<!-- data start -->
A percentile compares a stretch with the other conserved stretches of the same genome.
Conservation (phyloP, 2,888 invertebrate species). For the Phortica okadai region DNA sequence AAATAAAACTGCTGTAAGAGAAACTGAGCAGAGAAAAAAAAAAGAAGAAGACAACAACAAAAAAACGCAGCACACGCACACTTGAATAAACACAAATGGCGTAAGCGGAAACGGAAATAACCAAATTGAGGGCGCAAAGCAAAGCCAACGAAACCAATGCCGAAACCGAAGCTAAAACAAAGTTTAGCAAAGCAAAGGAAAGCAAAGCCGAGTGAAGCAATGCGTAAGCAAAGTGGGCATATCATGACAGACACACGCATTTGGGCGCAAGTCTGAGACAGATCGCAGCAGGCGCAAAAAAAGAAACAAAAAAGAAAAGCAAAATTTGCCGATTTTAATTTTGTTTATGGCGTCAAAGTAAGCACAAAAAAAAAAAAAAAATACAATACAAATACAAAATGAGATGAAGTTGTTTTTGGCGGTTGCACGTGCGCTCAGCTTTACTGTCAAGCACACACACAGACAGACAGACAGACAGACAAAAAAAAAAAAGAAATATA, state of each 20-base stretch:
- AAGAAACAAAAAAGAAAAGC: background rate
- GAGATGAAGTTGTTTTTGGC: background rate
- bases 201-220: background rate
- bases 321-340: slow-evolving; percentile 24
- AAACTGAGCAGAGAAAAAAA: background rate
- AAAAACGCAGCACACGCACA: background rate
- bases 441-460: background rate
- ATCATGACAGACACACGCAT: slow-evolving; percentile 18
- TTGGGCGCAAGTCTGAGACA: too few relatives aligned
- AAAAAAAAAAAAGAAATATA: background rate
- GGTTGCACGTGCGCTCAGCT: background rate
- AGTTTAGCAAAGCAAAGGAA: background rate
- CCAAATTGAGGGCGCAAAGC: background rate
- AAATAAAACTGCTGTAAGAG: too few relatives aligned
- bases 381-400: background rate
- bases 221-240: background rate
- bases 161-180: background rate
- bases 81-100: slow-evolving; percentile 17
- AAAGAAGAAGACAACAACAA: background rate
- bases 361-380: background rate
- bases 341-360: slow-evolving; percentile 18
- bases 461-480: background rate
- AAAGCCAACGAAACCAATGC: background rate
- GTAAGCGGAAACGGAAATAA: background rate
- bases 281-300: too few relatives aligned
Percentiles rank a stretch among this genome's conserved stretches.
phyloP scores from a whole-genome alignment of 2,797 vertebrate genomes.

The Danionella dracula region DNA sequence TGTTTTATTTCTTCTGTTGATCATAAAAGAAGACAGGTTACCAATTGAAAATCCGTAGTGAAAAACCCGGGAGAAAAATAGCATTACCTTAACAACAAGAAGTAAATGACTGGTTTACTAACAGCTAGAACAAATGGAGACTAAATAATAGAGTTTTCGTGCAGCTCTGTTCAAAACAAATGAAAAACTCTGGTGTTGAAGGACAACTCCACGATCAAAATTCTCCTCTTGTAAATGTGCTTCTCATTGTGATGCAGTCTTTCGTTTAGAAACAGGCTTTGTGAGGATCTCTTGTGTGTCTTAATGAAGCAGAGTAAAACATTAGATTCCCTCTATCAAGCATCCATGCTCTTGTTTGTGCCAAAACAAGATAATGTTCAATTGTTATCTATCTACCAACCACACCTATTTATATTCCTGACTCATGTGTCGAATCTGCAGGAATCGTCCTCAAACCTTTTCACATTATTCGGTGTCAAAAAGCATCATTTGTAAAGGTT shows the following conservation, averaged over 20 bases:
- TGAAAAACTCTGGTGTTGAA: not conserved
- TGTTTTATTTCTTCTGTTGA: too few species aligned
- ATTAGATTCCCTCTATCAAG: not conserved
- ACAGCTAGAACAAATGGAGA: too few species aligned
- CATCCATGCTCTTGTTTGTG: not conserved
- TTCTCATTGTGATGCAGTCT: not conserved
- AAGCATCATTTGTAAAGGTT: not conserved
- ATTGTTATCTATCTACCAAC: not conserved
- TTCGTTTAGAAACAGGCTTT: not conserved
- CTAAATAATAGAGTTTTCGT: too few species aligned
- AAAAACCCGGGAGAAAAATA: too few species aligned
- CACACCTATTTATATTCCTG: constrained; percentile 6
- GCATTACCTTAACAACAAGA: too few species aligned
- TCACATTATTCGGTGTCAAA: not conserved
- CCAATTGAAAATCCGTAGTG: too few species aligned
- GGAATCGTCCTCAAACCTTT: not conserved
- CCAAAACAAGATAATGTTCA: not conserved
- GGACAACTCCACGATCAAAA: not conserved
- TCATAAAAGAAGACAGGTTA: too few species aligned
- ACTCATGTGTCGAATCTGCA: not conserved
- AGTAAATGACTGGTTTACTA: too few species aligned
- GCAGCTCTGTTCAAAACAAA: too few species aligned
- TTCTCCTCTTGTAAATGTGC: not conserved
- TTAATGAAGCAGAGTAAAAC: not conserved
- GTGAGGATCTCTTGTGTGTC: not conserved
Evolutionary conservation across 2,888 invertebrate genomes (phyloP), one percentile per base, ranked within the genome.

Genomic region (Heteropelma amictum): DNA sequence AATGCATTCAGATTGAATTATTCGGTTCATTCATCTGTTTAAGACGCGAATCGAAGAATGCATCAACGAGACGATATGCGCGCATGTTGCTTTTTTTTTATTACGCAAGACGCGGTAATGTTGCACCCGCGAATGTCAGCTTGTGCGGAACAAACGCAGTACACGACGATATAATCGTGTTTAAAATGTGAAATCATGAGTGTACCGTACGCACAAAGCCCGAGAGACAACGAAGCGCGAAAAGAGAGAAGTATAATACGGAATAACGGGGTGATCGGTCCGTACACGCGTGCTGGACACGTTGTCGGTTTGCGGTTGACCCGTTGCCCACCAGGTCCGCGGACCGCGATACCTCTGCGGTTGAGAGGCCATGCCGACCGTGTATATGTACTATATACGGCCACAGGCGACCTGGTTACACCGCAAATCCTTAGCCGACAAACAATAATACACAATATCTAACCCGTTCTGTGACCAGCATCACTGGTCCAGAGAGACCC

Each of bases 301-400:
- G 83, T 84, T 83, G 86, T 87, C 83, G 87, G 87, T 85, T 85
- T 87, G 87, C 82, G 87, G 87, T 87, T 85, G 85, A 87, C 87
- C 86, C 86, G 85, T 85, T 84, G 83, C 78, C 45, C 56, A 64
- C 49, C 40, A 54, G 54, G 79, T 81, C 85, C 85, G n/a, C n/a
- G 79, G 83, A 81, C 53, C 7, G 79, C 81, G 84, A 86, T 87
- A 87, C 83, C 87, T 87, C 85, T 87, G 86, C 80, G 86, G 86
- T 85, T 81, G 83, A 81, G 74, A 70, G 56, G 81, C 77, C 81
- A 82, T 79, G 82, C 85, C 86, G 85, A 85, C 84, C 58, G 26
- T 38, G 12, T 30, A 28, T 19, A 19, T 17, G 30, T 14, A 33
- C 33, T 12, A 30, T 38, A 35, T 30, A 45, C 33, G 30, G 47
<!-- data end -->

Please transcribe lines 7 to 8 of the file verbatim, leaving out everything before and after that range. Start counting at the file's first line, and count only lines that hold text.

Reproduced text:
- AAACTGAGCAGAGAAAAAAA: background rate
- AAAAACGCAGCACACGCACA: background rate